The inaugural Ninja Mailbag on the same week as the most anticipated American presidential inauguration ever? Coincidence? Absolutely not.
Reader Jay-Mo has a couple questions, even though I think he should answer at least one of the questions himself — dude’s got a sick grasp of the football world.
So, without much more babbling, on to the reader questions:
Jay-Mo asks: Who should be the first NFL rookie drafted in the 2009 Fantasy Football season?
Jay-Mo is a ravenous consumer of the NCAA Football, so he’d be much better at answering this request. Hopefully, he’ll write up a guest post and do a better job, but I’m going to do my best at answering this question.
While a couple receivers in this draft will make an impact (Crabtree’s going to be awesome), running backs are always the most NFL-ready right out of college. Also, where a player goes can change the situation completely, because without opportunity rookies are lost. So, I’m picking in a vacuum here
If I had to choose the top rookie that will be picked in 2009 fantasy drafts right now, and I do, I’d go with Chris Wells, Ohio State. The dude only played in nine games but went over 1,000 yards and scored eight TDs. But, I think Iowa’s Shonn Greene will be the best running back to come out of the 2009 class. — EP
Jay-Mo asks: What free agent will have the biggest [impact] in the upcoming Fantasy football season?
If you were talking about just the NFL season, I’d say Oakland cornerback Nnamdi Asomugha, he’s as shutdown as they come and will make any team instantly better.
I’ll stick to skill position players, and this one’s tough because there are some intriguing players that could leave their teams this year.
Giants RBs Brandon Jacobs (unrestricted free agent) and Derrick Ward (restricted free agent) could both leave. Arizona QB Kurt Warner and Patriots backup QB Matt Cassel also could skip town. San Diego lightning bug RB Darren Sproles is a free agent… There are so many… T.J. Houshmandzadeh can leave Cincy, too.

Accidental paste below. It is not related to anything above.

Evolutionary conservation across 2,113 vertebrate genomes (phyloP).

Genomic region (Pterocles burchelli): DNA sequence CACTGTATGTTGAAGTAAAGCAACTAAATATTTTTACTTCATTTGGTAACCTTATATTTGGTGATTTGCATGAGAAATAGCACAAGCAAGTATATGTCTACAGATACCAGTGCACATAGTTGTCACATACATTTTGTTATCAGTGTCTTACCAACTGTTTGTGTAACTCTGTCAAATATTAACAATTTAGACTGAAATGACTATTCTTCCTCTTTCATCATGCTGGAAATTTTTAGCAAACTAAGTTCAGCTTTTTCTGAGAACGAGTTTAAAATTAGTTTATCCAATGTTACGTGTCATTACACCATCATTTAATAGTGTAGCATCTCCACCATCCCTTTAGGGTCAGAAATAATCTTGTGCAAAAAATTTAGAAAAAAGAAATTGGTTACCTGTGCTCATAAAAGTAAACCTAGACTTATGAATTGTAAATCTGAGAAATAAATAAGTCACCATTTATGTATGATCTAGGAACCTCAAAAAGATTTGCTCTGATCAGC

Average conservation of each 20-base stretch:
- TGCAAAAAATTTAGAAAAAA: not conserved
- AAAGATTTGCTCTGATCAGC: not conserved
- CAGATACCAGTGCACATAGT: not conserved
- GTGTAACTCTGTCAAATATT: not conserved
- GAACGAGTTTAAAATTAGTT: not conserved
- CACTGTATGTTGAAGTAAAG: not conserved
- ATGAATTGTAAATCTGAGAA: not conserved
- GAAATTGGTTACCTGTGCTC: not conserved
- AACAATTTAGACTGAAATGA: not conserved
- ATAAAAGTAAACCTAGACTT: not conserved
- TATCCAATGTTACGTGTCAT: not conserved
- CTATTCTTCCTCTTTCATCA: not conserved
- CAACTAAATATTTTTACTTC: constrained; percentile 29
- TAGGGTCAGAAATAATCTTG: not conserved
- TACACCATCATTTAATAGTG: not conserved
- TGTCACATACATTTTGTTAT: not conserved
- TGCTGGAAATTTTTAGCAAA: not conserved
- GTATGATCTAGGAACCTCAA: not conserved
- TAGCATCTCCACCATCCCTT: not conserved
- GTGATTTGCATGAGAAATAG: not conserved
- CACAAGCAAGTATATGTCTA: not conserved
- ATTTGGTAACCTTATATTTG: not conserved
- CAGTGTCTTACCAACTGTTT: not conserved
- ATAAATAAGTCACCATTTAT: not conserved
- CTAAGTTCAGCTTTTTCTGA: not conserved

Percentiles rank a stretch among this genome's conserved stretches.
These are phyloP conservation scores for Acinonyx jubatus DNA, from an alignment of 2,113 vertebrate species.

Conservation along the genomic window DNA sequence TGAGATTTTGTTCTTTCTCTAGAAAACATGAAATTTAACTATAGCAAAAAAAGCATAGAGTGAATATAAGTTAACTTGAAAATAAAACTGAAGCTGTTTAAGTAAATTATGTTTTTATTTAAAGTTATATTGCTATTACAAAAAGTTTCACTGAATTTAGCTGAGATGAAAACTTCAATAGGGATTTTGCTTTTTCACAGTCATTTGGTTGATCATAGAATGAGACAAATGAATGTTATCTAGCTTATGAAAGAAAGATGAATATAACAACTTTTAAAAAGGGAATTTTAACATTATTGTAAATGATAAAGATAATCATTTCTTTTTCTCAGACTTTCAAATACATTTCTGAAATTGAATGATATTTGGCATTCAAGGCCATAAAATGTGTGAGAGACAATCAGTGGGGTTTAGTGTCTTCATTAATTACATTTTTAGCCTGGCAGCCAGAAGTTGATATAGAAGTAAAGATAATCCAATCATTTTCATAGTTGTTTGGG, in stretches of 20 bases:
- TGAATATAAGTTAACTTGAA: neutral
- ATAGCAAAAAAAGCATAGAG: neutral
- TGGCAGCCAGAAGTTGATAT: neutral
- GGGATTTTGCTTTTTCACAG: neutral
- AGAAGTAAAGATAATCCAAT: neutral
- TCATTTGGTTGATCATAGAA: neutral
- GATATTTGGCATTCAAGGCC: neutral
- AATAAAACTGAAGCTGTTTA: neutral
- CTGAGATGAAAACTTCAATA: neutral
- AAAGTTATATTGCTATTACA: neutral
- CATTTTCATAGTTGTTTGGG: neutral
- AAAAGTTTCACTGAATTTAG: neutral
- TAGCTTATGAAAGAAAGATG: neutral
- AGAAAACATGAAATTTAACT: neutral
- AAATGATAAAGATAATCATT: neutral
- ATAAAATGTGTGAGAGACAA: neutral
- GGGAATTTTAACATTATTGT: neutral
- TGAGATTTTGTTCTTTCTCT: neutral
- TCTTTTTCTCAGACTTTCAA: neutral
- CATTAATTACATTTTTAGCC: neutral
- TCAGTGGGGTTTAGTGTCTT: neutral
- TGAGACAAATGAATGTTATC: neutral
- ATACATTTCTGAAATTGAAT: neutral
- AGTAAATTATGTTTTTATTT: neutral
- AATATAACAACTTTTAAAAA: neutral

Again, I’m stuck picking only one, so I’ll say Warner. He’s been so good at getting the ball to the right one of those gifted receivers all season that they’re now playing in the Super Bowl. If he leaves, Matt Leinart’s not going to replicate that effort. And if he exits into the right system, he could instantly turn a playoff contender into a title contender. It feels like he’s been in the NFL forever, but he still knows how to use the weapons he’s given. — EP
Jay-Mo asks: How much should I weigh a player’s opposing schedule in whether I pick him or not? Does strength of schedule really matter?
I’ve never put a lot of thought into the strength of schedule as far as fantasy players are concerned for a couple reasons.
Overall NFL defenses fluctuate season to season. Did anyone think the Cardinals D was going to be this good in 2008? That the Patriots D was going to be this bad? That, despite the injuries/retirements the Giants D would be so good again?
You’re only going to play against a team like the Steelers or the Ravens at most twice each year (of course division foes are going to face the Steelers and Ravens a couple times each), but over the course of a 13-game regular season, and then three more weeks of playoffs, the best players will overcome a couple bad matchups with big games.
Also, the Raiders are consistently lauded as this awful defensive team. Because of cornerback Nnamdi Asomugha, opposing top receivers — Andre Johnson, 2 catches for 19 yards, and Steve Smith, 1 catch for 9 yards as examples — struggled against the Silver and Black while the rest of opposing squads amassed huge numbers. But I would not blacklist Brandon Marshall just because he plays the Raiders twice. He’s still going to be a stud for many other games.
If you really want to play the schedule game, and some people do, you’re better off waiting until a couple weeks into the season. By then, you can determine which defensive teams are living up to expectations and which ones are surprisingly bad.
Next, look at weeks 14, 15 and 16. Typically, these are playoff weeks. Target good, but maybe underperforming players on teams that have favorable matchups in those games, then make some trade offers. Chances are the opposing owner may not even have realized his talented-but-struggling No. 2 RB was facing Detroit during the second round of the playoffs and Oakland on championship weekend. Steal him away Ninja. — EP
Well Jay-Mo, what do you think? What does everyone else think. Let us know in the comments.